Skip to comments.Electronics and Appliances Recycling at Best Buy
Posted on 12/11/2018 7:10:14 AM PST by Leaning Right
Recycling made easy.
As the nation's largest retail recycler of used electronics and appliances, we're doing our part to responsibly reduce e-waste. Well take all kinds of used tech*, regardless of where you bought it, how old it is or who made it.
(Excerpt) Read more at bestbuy.com ...
There is a $25 fee for recycling items that have a screen (TVs and computer monitors). Most other electronic items are recycled for free. Some items they won't take at all (example: air conditioners). Details are at the website.
Best Buy took my old CRT monitors and TVs for free a few years back.
Best buy took my rebate for a hard drive many years ago. I will never say anything good about them nor will I ever enter one of their stores. $70 was a lot of money then. If you can not trust them in the small things you can not trust the at all.
Worst run company in retail!
The store in Tacoma has a bunch of young employees that look like soy boys and social justice warrior geeks. They are very good at talking to each other, not so good at talking to customers. And when asked about their products, not the slightest clue how anything operates. This store doesn’t last more than a few more years.
I need to find a good online retailer that has helpful chat specialists etc. Does anyone have a suggestion for me please?
Some old electronics stuff is worth a lot of money; some is worth nothing. You can be sure someone at Pest Buy is snagging anything good that comes in, sells it, and pockets the money.
Do research before you dump.
Check first. They may refuse your items.
Yep they have been doing this for a long time.
I’ve had a few bad experiences with Best Buy as well. For instance, they once refused to take back an item that was clearly returnable. Very rude.
So I avoided them for years. But about a year ago, I drifted back, and I’ve noticed a marked difference. The employees at both stores near me are now much friendlier, and more knowledgeable. Some executive in my area at least has been shaking things up.
> Some old electronics stuff is worth a lot of money; some is worth nothing. <
The government has made getting rid of some old items so difficult and expensive that the easiest way to get rid of them is to throw them out beside a country road. I would never do that and that’s why I have several televisions, a printer, a computer, etc. (most of which I inherited when I bought my house and some left in my rental house which was improperly vacated). It would cost me several hundred dollars to get rid of this stuff, so it sits on a designated shelf in one of the barns.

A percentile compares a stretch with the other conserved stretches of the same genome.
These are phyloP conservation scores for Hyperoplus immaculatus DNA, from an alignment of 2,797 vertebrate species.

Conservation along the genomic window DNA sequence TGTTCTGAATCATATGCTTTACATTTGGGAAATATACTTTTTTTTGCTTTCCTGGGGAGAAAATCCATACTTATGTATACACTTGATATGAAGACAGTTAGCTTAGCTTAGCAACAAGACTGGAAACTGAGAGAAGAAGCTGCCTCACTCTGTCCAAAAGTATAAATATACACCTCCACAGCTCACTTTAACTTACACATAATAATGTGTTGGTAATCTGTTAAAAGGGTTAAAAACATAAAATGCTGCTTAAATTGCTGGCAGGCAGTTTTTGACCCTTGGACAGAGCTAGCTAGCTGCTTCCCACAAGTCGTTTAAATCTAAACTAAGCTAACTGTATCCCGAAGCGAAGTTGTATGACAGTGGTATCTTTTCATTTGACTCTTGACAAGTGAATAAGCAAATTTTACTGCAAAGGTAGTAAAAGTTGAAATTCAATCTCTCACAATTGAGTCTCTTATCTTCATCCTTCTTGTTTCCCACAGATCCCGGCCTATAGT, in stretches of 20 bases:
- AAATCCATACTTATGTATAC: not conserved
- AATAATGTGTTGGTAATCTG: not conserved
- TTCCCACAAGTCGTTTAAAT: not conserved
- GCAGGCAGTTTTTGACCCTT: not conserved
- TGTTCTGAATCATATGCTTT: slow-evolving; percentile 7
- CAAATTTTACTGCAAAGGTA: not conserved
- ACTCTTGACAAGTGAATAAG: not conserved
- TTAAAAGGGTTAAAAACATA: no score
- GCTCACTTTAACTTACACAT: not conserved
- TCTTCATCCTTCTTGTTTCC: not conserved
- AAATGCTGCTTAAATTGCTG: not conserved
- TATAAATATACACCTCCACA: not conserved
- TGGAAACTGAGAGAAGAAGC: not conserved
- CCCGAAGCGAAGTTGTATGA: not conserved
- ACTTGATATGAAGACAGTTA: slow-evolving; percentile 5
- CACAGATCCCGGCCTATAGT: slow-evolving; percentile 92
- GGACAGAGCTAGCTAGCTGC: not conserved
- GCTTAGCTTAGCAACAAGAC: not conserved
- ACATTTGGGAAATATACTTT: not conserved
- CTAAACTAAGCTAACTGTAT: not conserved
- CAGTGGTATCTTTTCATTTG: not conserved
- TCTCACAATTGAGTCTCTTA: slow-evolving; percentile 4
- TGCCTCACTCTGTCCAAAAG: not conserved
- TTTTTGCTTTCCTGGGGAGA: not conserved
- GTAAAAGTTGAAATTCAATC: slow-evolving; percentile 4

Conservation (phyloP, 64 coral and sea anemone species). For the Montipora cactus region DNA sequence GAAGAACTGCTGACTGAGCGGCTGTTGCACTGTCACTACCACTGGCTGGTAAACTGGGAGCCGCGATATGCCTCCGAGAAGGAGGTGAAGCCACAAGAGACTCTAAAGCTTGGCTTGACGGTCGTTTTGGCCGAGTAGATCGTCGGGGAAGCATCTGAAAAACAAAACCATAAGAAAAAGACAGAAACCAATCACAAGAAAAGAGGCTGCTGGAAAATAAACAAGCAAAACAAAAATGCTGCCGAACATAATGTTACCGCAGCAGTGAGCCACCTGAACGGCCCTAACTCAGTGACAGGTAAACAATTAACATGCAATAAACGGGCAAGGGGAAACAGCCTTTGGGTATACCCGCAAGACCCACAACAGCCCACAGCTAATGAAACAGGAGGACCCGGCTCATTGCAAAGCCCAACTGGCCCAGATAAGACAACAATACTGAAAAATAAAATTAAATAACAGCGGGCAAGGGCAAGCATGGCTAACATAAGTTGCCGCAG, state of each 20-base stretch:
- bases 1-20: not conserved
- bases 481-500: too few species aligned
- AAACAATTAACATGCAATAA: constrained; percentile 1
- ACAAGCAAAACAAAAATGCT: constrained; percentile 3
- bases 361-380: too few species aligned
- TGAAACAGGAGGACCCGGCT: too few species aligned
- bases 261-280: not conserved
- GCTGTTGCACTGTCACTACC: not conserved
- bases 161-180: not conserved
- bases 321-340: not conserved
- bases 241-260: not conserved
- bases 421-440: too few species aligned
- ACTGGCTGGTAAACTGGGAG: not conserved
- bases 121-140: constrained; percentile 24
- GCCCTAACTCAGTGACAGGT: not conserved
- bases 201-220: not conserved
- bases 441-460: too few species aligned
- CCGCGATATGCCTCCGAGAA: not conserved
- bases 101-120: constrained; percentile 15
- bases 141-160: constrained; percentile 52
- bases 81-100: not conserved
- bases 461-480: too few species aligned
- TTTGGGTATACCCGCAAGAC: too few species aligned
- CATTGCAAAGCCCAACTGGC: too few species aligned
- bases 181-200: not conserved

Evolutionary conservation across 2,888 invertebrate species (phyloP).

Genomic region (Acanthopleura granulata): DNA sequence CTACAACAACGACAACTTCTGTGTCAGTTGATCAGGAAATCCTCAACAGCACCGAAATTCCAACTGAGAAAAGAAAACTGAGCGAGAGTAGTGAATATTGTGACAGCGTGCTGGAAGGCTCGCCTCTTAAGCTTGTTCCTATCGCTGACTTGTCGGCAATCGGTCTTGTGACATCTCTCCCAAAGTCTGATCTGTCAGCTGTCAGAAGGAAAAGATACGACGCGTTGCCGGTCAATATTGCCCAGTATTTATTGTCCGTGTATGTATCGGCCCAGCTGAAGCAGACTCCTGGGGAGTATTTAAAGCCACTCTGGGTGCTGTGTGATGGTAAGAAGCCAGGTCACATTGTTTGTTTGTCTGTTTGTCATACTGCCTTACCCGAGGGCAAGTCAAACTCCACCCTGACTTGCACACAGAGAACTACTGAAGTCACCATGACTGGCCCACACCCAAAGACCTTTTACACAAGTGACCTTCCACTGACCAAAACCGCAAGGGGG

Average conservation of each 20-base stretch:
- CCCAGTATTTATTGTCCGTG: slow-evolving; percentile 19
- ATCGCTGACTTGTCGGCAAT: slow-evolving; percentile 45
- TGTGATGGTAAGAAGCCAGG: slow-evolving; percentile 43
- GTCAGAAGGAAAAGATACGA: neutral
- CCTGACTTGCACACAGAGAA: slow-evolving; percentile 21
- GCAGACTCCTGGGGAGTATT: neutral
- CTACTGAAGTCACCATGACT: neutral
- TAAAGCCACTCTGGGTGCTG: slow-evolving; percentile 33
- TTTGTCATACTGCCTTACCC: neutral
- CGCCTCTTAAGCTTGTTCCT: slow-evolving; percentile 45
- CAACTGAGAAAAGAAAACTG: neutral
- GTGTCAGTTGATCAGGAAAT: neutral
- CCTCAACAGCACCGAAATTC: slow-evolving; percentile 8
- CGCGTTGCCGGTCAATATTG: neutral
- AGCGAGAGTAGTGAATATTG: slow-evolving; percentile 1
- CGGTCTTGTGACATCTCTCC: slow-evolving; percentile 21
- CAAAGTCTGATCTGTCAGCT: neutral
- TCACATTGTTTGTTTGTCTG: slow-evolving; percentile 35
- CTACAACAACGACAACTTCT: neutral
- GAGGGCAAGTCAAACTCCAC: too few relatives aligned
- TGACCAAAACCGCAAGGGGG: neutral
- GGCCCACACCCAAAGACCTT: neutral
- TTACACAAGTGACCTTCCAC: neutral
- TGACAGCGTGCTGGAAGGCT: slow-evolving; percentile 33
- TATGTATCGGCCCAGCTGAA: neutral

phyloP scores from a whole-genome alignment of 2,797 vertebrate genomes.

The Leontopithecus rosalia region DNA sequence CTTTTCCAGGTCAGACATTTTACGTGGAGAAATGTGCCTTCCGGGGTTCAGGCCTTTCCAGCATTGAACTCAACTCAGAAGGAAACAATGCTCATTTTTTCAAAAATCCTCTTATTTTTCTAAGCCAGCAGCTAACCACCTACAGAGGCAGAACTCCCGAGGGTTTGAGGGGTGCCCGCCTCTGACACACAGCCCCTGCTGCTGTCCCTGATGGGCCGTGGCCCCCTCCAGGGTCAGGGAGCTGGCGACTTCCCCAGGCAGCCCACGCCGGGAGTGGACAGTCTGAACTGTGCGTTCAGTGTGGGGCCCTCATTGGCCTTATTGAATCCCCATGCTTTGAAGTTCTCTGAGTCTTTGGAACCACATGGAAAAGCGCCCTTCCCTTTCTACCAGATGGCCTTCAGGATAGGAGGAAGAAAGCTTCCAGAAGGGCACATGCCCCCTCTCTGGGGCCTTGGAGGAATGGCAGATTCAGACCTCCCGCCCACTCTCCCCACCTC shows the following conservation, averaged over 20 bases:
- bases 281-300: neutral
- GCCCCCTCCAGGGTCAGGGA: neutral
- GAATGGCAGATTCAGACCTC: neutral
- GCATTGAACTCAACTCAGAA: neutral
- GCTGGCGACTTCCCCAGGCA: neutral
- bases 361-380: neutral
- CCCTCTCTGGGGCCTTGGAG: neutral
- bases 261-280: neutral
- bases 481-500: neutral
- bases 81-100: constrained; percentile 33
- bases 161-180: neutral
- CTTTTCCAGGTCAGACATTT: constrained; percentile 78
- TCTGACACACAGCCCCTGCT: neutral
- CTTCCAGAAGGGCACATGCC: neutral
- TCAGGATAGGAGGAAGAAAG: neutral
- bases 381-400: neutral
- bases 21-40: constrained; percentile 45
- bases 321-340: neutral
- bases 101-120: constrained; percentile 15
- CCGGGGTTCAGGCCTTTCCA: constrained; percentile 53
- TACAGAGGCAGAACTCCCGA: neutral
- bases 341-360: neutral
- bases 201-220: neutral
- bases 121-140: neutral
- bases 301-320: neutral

CNET.com is the old PC Magazine. They have lots of use articles and free and paid software.
I will never shop in a Best Buy again. EVER!
I bought a full suite of appliances for a newly vacant apartment I had available. They delivered three but not the stove. Delivery didnt know why it wasnt there.
I made four subsequent delivery appointments and they skipped every one.
I would make calls after every one and be on hold for up to an hour.
They would always say we have it figured out...itll be there next Tuesday.
Then another no show. And another. Etc.
They even promised $100 gift certificates for my trouble. They never came.
Finally, after two months and several snotty employees, I cancelled the order. Then no refund to credit card. Took another Month and a half dozen calls to get the refund.
Lowes delivered the same model stove the day after I bought it. No fuss no muss.
You might try Microcenter. They have a great online catalog and a physical store in both CA and MA. They ship and fix things too.
> The government has made getting rid of some old items so difficult and expensive... <
Yep. A couple of years ago I replaced about 10 crumbling blocks from a retaining wall. I didn’t know what to do with the old blocks, so I called a local recycling center.
“Sure, we’ll take them,” the guy said. “It’ll cost you about $150.” When I asked why, he said the government requires that each block be tested for hazardous materials.
So I broke up the blocks with a sledge, and buried the pieces deep in my back yard. But yeah, I can see where someone less responsible would just dump them on the side of the road somewhere.
The law of unintended consequences at work.
A sledge hammer will save you $25 then.
A few years ago when I was still trading futures I was running 4 22 inch monitors off a single Dell computer. My computer was trying to take a dump and rather than lose time and money waiting on a new one to be delivered I went to Best Buy. Told the salesman what I needed in tech terms and he assured me that a certain computer would fulfill my needs. I then asked if it doesn’t can I bring it back and get a full refund? Sure. Unpacked it and it wouldn’t run my monitors. Packed it back up and took it back, sure enough a restocking fee. I said that’s unacceptable and made them call the manager. After talking with the manager he refunded all my money and offered me a job because I knew more than even his tech guy. I said....that’s really sad and declined the job.
I worked for one of those electronics recycling and resale outfits.
” many years ago “
You got a job offer and didn’t know the computer you bought wouldn’t work?
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